Female students ‘take over’ the Learning Factory on Ladies’ Night

Erin Cassidy Hendrick
April 12, 2018

UNIVERSITY PARK, Pa. — The sound of whirring band saws, swinging hammers and the screeching of metal being cut filled the air at Penn State’s Bernard M. Gordon Learning Factory on March 20, the same as any other night. But there was one stark difference.

The workshop was filled exclusively with female students.

Envisioned and planned by Jessica Menold, assistant professor of engineering design and mechanical engineering, and Katie Kirsch, a post-doctoral researcher in mechanical engineering, it was the inaugural Ladies’ Night at the Learning Factory.

“In my engineering design classes, I’ve seen that sometimes the women in class were hesitant to work on the band saw or different tools,” Menold said. “The men were usually much more confident and just went for it.”

Working alongside Kirsch, she hoped to empower her female students, particularly those from her Engineering Design 100H: Introduction to Engineering Design course, to learn more about the Learning Factory’s equipment. The result was Ladies’ Night, a designated evening promoted to all female engineering students as a chance to learn how to operate the tools at the Learning Factory and create a DIY project.

“We want to bring together a community of women who build."

— Katie Kirsch, post-doctoral researcher in mechanical engineering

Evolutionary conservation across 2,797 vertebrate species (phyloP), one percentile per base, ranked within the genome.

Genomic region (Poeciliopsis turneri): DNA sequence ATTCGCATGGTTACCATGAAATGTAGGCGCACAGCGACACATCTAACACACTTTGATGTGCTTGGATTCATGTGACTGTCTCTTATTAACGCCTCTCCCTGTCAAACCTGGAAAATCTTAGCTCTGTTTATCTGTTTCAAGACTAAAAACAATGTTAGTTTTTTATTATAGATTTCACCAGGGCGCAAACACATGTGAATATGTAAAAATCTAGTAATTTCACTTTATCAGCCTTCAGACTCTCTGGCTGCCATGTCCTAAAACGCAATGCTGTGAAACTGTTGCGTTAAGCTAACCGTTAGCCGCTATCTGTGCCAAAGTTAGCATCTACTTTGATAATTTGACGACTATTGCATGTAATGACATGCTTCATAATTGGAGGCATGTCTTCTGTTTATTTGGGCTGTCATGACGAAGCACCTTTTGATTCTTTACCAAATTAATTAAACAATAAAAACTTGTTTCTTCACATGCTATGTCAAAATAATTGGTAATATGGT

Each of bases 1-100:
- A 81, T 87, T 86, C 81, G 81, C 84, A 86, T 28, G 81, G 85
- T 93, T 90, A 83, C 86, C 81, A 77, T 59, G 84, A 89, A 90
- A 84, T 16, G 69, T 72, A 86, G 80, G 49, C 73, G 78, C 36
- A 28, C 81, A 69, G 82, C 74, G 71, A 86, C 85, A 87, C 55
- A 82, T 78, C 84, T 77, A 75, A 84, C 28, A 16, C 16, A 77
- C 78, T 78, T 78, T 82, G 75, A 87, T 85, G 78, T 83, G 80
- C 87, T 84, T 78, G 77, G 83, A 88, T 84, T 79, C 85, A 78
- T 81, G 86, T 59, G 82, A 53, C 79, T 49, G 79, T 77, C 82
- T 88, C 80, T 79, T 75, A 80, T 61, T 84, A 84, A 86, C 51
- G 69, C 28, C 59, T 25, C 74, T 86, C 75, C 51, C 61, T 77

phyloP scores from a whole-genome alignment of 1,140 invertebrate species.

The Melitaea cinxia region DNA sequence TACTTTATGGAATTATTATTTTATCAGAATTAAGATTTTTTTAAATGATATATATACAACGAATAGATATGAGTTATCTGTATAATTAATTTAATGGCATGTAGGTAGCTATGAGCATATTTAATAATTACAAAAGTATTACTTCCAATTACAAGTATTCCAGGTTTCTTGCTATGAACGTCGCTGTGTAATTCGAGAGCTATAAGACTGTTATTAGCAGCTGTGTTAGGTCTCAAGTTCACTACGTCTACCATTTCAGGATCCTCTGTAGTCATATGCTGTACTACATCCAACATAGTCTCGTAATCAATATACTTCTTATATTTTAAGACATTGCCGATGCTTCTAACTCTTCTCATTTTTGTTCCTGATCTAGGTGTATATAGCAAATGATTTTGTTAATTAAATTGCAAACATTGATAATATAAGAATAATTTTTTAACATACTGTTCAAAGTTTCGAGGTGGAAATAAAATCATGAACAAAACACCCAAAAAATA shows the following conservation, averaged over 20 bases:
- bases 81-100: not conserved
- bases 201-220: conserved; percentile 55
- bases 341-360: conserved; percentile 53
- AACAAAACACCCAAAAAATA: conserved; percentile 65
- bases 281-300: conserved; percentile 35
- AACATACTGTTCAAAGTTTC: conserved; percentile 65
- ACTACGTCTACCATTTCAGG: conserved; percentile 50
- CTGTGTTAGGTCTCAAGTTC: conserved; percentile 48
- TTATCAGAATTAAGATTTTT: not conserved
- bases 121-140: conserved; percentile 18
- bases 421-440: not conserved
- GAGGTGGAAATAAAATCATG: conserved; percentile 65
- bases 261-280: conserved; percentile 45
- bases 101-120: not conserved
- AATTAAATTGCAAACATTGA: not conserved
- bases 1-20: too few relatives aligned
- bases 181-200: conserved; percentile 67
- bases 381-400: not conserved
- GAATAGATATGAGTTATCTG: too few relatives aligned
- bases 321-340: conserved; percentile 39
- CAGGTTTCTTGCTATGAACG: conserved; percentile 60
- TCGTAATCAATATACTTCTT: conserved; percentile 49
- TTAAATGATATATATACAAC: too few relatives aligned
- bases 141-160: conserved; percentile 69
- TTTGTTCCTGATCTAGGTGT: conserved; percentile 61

Similar to all new Learning Factory participants, the students, who were joined by several faculty and teaching assistants, were given safety demonstrations and instructions on how to operate each piece of machinery.

Elizabeth Trautman, a first-year majoring in biomedical engineering, said, “I was very excited to get an opportunity to train in an environment that would be less judgmental than most male-dominated shops.” Lucy Spicher, a freshman majoring in biomedical and mechanical engineering, added, “I think I physically jumped for joy!”

Later on, the students had the option to create two different projects: a stamped metal luminary or a small lap desk.

“We wanted to do fun projects, not necessarily related to their engineering courses, to just start out having fun,” Menold said.

Funded and supported by Matt Parkinson, professor of engineering design and mechanical engineering and director of the Learning Factory, and Bill Genet, Learning Factory supervisor, Kirsch said the event was extremely well-received by the students. “Before we even started working on our projects that night, they wanted to know when the next event was. Then, the excitement only increased from there,” she said.

The camaraderie could be felt in the room, as the female students exchanged thoughts and laughs while working on their projects.

“These types of events remind women that they are not alone in their field and it can also make them feel more comfortable in the very male-dominated aspects of engineering,” Trautman said.

Capitalizing on the growing enrollment of women in the College of Engineering, Kirsch and Menold hope to develop Ladies’ Night into an on-going series of events reaching students across all disciplines.

“I think it really comes down to confidence,” Kirsch said. “I want all our students to feel good and comfortable about using tools, in their education and their life.”

Acknowledging the growing number of female students studying engineering, Menold said, “We hope one day we won’t need a designated Ladies’ Night at all.”

More photos from the event can be found here.

  • Students work in the Learning Factory on March 20, 2018.

    Students learned how to operate the tools at Penn State's Bernard M. Gordon Learning Factory on April 11.

    IMAGE: Erin Hendrick

(Media Contacts)

Last Updated April 12, 2018